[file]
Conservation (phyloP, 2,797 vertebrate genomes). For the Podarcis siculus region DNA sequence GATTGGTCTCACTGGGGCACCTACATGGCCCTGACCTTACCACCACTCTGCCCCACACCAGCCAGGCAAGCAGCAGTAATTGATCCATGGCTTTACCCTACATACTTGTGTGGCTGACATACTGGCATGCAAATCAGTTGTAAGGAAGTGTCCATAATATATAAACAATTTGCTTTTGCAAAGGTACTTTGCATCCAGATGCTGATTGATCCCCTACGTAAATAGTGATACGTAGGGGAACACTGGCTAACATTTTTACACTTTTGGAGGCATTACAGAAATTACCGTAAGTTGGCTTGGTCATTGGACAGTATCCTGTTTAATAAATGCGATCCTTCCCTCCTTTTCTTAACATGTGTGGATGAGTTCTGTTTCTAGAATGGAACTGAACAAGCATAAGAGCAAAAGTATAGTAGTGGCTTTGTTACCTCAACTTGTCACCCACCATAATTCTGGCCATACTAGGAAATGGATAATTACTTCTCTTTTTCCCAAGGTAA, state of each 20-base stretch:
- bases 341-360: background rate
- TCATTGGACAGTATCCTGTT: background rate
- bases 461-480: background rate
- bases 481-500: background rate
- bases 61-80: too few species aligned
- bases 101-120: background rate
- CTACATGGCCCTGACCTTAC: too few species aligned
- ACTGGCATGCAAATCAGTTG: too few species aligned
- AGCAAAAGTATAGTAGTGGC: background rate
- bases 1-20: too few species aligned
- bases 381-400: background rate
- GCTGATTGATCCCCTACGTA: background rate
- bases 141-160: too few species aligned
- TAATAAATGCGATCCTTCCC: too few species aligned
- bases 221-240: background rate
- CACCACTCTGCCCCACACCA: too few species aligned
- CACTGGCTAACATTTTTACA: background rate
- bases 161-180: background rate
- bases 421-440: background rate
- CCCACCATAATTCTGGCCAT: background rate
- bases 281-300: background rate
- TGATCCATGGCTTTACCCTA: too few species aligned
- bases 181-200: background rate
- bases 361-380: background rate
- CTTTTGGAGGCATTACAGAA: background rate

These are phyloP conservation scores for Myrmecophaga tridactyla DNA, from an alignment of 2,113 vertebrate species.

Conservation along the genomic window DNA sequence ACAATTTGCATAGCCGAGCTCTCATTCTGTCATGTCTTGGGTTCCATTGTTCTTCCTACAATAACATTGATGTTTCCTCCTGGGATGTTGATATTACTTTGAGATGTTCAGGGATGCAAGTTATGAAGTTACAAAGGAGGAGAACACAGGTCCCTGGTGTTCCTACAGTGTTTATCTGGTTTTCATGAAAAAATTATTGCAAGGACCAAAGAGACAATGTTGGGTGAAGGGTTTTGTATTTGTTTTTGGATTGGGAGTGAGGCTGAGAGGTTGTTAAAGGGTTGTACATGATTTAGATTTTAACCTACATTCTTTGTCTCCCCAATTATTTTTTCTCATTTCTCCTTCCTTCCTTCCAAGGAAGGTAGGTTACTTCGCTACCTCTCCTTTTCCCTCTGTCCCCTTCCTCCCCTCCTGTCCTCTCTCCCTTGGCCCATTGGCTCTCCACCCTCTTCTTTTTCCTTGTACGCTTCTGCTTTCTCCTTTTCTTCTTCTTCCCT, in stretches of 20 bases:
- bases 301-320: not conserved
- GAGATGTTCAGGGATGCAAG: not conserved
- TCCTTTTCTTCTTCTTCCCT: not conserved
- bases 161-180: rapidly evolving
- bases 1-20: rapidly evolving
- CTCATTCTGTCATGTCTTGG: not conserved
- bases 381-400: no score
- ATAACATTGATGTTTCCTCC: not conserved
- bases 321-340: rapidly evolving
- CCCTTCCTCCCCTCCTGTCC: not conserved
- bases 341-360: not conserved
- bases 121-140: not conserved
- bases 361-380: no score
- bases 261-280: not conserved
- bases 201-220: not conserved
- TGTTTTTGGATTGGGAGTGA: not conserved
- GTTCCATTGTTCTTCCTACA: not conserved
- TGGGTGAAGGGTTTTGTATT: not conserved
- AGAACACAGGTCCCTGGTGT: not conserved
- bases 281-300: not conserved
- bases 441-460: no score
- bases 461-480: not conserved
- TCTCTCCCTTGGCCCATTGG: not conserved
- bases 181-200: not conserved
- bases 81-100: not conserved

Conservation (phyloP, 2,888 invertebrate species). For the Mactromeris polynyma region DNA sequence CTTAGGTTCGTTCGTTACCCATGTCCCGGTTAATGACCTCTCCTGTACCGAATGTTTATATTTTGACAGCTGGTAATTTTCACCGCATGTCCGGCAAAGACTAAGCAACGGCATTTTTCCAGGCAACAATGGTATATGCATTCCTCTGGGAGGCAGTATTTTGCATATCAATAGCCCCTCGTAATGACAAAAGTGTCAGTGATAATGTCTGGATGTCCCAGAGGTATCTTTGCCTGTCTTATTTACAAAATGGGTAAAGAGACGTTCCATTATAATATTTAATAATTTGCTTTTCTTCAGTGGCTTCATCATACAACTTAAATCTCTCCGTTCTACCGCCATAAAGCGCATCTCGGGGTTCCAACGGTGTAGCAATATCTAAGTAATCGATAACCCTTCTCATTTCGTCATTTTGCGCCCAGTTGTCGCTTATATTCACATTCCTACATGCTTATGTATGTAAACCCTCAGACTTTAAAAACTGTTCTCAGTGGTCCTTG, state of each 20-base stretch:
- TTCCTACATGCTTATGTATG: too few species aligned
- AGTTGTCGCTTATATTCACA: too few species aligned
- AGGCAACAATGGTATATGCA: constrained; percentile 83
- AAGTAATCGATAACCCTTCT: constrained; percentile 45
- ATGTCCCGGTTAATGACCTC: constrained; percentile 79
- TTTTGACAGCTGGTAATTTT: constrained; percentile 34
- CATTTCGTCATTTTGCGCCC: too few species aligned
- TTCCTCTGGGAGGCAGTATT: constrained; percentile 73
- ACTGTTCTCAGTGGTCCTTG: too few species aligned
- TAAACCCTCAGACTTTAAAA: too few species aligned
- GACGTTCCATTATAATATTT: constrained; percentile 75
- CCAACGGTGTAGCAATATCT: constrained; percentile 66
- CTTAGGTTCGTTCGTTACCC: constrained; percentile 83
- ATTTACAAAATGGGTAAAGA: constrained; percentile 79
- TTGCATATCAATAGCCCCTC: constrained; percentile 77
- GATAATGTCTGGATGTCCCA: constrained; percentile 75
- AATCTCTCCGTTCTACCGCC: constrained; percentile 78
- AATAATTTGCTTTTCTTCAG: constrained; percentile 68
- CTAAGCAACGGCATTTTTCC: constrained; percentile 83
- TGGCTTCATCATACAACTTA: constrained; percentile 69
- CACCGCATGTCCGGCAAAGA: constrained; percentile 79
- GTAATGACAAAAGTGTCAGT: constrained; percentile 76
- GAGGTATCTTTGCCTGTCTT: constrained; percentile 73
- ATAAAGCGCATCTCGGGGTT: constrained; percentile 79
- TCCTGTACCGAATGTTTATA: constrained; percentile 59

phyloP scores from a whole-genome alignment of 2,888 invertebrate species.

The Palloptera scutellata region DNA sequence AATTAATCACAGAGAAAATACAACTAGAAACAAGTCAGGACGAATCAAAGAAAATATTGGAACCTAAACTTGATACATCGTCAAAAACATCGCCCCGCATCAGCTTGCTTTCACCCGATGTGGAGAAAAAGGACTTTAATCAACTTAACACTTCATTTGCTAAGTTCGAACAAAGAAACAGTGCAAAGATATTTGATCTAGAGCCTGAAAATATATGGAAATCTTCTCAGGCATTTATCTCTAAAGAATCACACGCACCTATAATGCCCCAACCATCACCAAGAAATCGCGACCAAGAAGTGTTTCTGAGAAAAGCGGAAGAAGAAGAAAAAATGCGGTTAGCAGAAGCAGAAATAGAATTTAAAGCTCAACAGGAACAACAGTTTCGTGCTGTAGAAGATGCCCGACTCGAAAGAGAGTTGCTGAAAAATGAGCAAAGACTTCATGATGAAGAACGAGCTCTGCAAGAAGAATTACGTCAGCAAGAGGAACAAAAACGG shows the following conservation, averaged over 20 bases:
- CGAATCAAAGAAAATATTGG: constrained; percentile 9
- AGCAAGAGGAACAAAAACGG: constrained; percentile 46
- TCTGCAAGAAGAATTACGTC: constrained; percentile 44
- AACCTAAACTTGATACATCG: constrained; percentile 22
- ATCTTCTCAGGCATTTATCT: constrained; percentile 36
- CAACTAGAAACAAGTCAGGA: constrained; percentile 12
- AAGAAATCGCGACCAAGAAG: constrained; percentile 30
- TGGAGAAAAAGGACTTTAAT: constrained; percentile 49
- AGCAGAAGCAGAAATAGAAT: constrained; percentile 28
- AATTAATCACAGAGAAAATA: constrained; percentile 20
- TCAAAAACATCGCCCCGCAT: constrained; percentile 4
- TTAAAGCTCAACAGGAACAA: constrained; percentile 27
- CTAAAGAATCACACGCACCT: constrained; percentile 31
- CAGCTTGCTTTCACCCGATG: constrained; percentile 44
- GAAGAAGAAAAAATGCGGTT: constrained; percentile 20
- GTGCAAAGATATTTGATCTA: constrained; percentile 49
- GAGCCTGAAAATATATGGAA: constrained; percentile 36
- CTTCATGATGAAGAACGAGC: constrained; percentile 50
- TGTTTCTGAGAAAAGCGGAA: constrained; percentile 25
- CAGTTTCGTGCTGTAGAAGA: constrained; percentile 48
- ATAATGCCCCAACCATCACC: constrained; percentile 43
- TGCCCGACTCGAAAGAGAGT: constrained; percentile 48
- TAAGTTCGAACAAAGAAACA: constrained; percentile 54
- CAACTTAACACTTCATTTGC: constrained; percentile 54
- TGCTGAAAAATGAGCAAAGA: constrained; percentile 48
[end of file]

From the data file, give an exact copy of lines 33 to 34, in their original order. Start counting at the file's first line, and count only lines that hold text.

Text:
- bases 1-20: rapidly evolving
- CTCATTCTGTCATGTCTTGG: not conserved